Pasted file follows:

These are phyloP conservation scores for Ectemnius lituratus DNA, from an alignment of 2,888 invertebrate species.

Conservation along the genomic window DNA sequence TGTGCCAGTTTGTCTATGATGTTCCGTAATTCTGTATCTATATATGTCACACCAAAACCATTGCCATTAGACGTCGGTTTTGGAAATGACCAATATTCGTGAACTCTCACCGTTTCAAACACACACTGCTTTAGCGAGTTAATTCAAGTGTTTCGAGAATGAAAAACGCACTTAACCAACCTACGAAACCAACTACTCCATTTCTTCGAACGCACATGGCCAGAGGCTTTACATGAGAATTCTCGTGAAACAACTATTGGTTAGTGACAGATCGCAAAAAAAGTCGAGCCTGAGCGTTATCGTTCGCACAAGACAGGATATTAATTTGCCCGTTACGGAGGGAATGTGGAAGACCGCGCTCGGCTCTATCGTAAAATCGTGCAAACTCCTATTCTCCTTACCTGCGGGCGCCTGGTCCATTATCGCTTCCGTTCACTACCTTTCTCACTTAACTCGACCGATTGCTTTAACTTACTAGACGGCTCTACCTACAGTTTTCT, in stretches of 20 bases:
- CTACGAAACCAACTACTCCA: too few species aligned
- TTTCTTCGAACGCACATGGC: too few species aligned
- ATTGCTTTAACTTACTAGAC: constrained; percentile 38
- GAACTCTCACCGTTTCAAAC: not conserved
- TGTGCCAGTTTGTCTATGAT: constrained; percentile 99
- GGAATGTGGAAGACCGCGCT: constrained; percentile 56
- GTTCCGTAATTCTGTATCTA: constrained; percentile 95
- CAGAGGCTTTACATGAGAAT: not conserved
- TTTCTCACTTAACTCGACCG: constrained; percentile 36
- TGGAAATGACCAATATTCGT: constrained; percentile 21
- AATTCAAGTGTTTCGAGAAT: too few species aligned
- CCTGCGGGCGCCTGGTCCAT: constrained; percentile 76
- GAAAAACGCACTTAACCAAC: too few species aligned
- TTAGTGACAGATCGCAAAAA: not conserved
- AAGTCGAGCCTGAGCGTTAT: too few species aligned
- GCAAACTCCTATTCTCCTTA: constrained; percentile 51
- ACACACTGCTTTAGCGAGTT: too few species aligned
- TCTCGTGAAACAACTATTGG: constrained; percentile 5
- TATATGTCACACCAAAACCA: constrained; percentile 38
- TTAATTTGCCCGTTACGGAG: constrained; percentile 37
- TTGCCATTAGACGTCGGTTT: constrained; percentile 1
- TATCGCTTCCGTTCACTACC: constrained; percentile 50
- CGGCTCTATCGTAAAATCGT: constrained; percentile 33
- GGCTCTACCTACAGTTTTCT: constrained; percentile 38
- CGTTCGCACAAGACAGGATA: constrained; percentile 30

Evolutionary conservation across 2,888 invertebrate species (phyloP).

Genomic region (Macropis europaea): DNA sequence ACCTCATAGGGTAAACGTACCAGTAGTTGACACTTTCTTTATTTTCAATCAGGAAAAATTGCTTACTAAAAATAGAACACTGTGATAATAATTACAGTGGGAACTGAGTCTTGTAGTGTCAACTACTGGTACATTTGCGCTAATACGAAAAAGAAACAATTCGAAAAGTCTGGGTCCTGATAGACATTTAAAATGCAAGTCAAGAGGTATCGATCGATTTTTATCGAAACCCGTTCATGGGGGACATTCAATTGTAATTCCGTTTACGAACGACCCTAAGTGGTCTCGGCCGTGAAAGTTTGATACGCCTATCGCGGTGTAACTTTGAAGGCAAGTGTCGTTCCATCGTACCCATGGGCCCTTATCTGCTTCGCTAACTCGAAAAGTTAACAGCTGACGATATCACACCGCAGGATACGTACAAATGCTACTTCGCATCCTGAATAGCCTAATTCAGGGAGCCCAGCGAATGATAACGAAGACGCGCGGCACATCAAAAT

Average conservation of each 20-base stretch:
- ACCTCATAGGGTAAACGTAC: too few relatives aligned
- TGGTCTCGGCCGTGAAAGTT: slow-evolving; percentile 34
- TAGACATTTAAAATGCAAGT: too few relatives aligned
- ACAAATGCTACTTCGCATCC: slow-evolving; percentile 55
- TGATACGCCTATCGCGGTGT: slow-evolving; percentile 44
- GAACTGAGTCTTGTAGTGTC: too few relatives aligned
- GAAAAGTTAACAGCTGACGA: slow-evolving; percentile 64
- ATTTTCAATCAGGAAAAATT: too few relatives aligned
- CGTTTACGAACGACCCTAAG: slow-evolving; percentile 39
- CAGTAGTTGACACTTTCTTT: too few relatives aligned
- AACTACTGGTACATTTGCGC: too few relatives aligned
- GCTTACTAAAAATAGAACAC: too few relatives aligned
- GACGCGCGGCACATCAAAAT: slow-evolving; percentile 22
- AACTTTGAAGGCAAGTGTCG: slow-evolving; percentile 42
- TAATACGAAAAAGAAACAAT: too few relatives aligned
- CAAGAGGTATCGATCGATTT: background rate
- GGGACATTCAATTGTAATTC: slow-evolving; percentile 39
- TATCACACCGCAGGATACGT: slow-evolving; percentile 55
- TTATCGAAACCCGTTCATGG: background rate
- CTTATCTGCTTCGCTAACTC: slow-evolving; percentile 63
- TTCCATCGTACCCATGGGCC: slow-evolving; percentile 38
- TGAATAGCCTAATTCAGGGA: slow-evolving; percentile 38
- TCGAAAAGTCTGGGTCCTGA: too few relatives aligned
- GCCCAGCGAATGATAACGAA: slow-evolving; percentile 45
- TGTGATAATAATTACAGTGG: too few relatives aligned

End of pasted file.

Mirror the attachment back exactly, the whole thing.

These are phyloP conservation scores for Ectemnius lituratus DNA, from an alignment of 2,888 invertebrate species.

Conservation along the genomic window DNA sequence TGTGCCAGTTTGTCTATGATGTTCCGTAATTCTGTATCTATATATGTCACACCAAAACCATTGCCATTAGACGTCGGTTTTGGAAATGACCAATATTCGTGAACTCTCACCGTTTCAAACACACACTGCTTTAGCGAGTTAATTCAAGTGTTTCGAGAATGAAAAACGCACTTAACCAACCTACGAAACCAACTACTCCATTTCTTCGAACGCACATGGCCAGAGGCTTTACATGAGAATTCTCGTGAAACAACTATTGGTTAGTGACAGATCGCAAAAAAAGTCGAGCCTGAGCGTTATCGTTCGCACAAGACAGGATATTAATTTGCCCGTTACGGAGGGAATGTGGAAGACCGCGCTCGGCTCTATCGTAAAATCGTGCAAACTCCTATTCTCCTTACCTGCGGGCGCCTGGTCCATTATCGCTTCCGTTCACTACCTTTCTCACTTAACTCGACCGATTGCTTTAACTTACTAGACGGCTCTACCTACAGTTTTCT, in stretches of 20 bases:
- CTACGAAACCAACTACTCCA: too few species aligned
- TTTCTTCGAACGCACATGGC: too few species aligned
- ATTGCTTTAACTTACTAGAC: constrained; percentile 38
- GAACTCTCACCGTTTCAAAC: not conserved
- TGTGCCAGTTTGTCTATGAT: constrained; percentile 99
- GGAATGTGGAAGACCGCGCT: constrained; percentile 56
- GTTCCGTAATTCTGTATCTA: constrained; percentile 95
- CAGAGGCTTTACATGAGAAT: not conserved
- TTTCTCACTTAACTCGACCG: constrained; percentile 36
- TGGAAATGACCAATATTCGT: constrained; percentile 21
- AATTCAAGTGTTTCGAGAAT: too few species aligned
- CCTGCGGGCGCCTGGTCCAT: constrained; percentile 76
- GAAAAACGCACTTAACCAAC: too few species aligned
- TTAGTGACAGATCGCAAAAA: not conserved
- AAGTCGAGCCTGAGCGTTAT: too few species aligned
- GCAAACTCCTATTCTCCTTA: constrained; percentile 51
- ACACACTGCTTTAGCGAGTT: too few species aligned
- TCTCGTGAAACAACTATTGG: constrained; percentile 5
- TATATGTCACACCAAAACCA: constrained; percentile 38
- TTAATTTGCCCGTTACGGAG: constrained; percentile 37
- TTGCCATTAGACGTCGGTTT: constrained; percentile 1
- TATCGCTTCCGTTCACTACC: constrained; percentile 50
- CGGCTCTATCGTAAAATCGT: constrained; percentile 33
- GGCTCTACCTACAGTTTTCT: constrained; percentile 38
- CGTTCGCACAAGACAGGATA: constrained; percentile 30

Evolutionary conservation across 2,888 invertebrate species (phyloP).

Genomic region (Macropis europaea): DNA sequence ACCTCATAGGGTAAACGTACCAGTAGTTGACACTTTCTTTATTTTCAATCAGGAAAAATTGCTTACTAAAAATAGAACACTGTGATAATAATTACAGTGGGAACTGAGTCTTGTAGTGTCAACTACTGGTACATTTGCGCTAATACGAAAAAGAAACAATTCGAAAAGTCTGGGTCCTGATAGACATTTAAAATGCAAGTCAAGAGGTATCGATCGATTTTTATCGAAACCCGTTCATGGGGGACATTCAATTGTAATTCCGTTTACGAACGACCCTAAGTGGTCTCGGCCGTGAAAGTTTGATACGCCTATCGCGGTGTAACTTTGAAGGCAAGTGTCGTTCCATCGTACCCATGGGCCCTTATCTGCTTCGCTAACTCGAAAAGTTAACAGCTGACGATATCACACCGCAGGATACGTACAAATGCTACTTCGCATCCTGAATAGCCTAATTCAGGGAGCCCAGCGAATGATAACGAAGACGCGCGGCACATCAAAAT

Average conservation of each 20-base stretch:
- ACCTCATAGGGTAAACGTAC: too few relatives aligned
- TGGTCTCGGCCGTGAAAGTT: slow-evolving; percentile 34
- TAGACATTTAAAATGCAAGT: too few relatives aligned
- ACAAATGCTACTTCGCATCC: slow-evolving; percentile 55
- TGATACGCCTATCGCGGTGT: slow-evolving; percentile 44
- GAACTGAGTCTTGTAGTGTC: too few relatives aligned
- GAAAAGTTAACAGCTGACGA: slow-evolving; percentile 64
- ATTTTCAATCAGGAAAAATT: too few relatives aligned
- CGTTTACGAACGACCCTAAG: slow-evolving; percentile 39
- CAGTAGTTGACACTTTCTTT: too few relatives aligned
- AACTACTGGTACATTTGCGC: too few relatives aligned
- GCTTACTAAAAATAGAACAC: too few relatives aligned
- GACGCGCGGCACATCAAAAT: slow-evolving; percentile 22
- AACTTTGAAGGCAAGTGTCG: slow-evolving; percentile 42
- TAATACGAAAAAGAAACAAT: too few relatives aligned
- CAAGAGGTATCGATCGATTT: background rate
- GGGACATTCAATTGTAATTC: slow-evolving; percentile 39
- TATCACACCGCAGGATACGT: slow-evolving; percentile 55
- TTATCGAAACCCGTTCATGG: background rate
- CTTATCTGCTTCGCTAACTC: slow-evolving; percentile 63
- TTCCATCGTACCCATGGGCC: slow-evolving; percentile 38
- TGAATAGCCTAATTCAGGGA: slow-evolving; percentile 38
- TCGAAAAGTCTGGGTCCTGA: too few relatives aligned
- GCCCAGCGAATGATAACGAA: slow-evolving; percentile 45
- TGTGATAATAATTACAGTGG: too few relatives aligned